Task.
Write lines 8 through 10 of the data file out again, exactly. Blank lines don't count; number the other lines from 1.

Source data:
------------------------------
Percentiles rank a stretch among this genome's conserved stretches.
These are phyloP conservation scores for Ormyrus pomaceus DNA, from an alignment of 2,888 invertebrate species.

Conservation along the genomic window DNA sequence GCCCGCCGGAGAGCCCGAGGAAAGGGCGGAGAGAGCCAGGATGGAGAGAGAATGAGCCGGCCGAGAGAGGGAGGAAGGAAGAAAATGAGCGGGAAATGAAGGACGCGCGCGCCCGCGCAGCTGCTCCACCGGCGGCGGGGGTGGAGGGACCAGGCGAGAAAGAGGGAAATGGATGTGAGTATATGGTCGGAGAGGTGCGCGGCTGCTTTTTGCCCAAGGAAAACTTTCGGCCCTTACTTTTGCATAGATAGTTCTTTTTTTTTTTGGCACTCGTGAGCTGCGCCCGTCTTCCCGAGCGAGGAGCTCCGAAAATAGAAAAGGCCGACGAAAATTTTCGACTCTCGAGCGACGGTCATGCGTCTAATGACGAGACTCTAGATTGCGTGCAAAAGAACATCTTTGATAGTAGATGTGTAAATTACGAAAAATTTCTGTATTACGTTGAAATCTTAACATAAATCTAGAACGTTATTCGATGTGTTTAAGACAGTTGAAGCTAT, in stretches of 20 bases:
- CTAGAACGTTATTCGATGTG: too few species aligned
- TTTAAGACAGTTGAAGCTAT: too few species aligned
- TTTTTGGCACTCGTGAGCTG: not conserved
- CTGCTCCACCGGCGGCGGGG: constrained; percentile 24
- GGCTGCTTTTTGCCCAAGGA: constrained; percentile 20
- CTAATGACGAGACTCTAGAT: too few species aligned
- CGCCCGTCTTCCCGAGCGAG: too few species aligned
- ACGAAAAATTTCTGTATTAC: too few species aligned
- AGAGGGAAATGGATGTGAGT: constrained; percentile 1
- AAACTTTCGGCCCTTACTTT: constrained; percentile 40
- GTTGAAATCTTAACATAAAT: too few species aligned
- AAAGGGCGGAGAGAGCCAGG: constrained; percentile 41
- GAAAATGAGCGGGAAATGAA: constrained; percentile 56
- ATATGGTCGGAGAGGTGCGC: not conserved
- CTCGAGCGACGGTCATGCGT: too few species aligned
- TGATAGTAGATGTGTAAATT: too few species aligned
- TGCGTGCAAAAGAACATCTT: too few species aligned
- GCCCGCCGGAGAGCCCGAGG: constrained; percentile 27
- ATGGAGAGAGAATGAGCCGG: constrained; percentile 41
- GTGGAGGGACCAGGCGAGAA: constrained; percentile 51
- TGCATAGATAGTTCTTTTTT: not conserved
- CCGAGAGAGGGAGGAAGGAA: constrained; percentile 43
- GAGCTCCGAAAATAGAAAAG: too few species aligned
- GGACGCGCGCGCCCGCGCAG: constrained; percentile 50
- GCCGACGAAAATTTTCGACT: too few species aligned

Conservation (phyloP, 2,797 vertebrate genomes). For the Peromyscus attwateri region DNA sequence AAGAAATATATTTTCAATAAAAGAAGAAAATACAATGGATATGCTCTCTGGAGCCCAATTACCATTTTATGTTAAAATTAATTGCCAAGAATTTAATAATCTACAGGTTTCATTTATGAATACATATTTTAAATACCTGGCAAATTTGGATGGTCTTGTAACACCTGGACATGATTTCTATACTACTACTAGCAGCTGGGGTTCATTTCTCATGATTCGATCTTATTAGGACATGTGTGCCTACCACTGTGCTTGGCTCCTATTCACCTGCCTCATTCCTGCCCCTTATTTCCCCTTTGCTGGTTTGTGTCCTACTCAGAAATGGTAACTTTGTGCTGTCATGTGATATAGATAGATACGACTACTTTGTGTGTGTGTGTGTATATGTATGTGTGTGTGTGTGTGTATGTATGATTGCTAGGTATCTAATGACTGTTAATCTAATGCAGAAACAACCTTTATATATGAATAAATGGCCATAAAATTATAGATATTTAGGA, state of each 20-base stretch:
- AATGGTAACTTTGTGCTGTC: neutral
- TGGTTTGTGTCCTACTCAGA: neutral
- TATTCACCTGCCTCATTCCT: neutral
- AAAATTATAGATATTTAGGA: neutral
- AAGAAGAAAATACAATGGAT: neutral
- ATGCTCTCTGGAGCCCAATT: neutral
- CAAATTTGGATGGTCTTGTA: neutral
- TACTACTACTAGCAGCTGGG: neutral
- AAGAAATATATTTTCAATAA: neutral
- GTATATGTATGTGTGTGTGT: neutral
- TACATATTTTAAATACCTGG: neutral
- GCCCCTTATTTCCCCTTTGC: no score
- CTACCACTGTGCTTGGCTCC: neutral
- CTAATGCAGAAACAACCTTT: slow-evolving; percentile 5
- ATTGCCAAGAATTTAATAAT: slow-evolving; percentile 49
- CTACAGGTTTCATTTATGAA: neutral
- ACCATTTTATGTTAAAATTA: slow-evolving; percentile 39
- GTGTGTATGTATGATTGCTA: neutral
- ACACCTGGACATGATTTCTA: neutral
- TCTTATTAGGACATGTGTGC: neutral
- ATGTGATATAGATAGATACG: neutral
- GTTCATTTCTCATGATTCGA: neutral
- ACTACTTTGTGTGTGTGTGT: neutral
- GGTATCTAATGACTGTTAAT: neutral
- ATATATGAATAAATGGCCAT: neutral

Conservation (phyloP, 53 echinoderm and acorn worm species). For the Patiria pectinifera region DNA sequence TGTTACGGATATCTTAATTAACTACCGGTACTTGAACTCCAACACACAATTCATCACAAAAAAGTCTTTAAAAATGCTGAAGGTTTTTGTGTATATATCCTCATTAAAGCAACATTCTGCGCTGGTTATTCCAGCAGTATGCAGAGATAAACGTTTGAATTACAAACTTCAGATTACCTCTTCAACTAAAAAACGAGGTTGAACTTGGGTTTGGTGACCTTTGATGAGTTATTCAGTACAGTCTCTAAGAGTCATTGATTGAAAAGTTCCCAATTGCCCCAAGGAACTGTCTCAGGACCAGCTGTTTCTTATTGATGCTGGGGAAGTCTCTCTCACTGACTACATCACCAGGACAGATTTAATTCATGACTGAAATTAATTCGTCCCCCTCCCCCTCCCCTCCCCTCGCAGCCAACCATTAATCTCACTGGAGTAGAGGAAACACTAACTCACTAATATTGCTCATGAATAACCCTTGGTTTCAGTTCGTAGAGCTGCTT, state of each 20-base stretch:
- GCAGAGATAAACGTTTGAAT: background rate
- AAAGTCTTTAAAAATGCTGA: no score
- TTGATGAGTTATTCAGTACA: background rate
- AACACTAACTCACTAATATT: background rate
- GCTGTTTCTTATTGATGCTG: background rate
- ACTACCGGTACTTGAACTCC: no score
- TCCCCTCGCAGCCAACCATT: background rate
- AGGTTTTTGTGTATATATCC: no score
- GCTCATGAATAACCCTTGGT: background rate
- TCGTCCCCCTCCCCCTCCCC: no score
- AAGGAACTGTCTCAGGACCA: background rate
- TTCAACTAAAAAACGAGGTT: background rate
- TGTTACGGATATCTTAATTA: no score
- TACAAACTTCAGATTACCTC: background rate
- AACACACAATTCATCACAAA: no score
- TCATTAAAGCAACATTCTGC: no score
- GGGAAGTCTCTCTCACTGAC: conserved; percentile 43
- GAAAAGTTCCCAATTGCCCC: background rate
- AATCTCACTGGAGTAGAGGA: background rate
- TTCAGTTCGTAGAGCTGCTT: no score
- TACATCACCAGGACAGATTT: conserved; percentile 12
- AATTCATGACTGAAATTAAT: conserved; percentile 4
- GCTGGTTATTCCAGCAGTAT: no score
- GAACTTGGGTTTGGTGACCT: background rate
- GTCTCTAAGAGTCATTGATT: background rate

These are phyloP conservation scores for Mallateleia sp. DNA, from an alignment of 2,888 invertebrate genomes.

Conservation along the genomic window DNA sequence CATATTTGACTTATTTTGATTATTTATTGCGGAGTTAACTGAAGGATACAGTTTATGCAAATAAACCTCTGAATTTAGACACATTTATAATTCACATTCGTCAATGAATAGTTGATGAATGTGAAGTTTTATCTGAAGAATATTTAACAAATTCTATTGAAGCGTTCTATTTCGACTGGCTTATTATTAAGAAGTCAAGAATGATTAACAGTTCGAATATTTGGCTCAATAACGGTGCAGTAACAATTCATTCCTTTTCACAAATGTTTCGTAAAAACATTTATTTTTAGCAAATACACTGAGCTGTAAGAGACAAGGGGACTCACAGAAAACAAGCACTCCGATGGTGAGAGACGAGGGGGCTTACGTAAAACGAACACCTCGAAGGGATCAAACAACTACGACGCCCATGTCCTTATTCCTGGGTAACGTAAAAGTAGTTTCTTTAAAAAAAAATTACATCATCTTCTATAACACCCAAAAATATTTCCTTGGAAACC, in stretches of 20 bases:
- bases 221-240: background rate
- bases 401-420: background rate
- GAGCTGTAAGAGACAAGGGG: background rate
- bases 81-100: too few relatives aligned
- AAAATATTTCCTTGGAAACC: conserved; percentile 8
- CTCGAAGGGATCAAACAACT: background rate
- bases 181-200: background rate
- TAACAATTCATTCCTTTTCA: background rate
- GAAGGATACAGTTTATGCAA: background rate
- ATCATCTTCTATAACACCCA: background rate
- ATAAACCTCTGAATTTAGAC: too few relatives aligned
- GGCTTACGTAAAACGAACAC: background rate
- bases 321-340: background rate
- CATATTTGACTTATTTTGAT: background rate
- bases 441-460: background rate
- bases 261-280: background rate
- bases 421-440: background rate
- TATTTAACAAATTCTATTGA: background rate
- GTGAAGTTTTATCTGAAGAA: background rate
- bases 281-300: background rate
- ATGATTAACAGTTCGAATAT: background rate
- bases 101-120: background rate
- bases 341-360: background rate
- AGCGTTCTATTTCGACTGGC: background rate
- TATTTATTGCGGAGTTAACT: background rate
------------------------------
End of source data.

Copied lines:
- GGCTGCTTTTTGCCCAAGGA: constrained; percentile 20
- CTAATGACGAGACTCTAGAT: too few species aligned
- CGCCCGTCTTCCCGAGCGAG: too few species aligned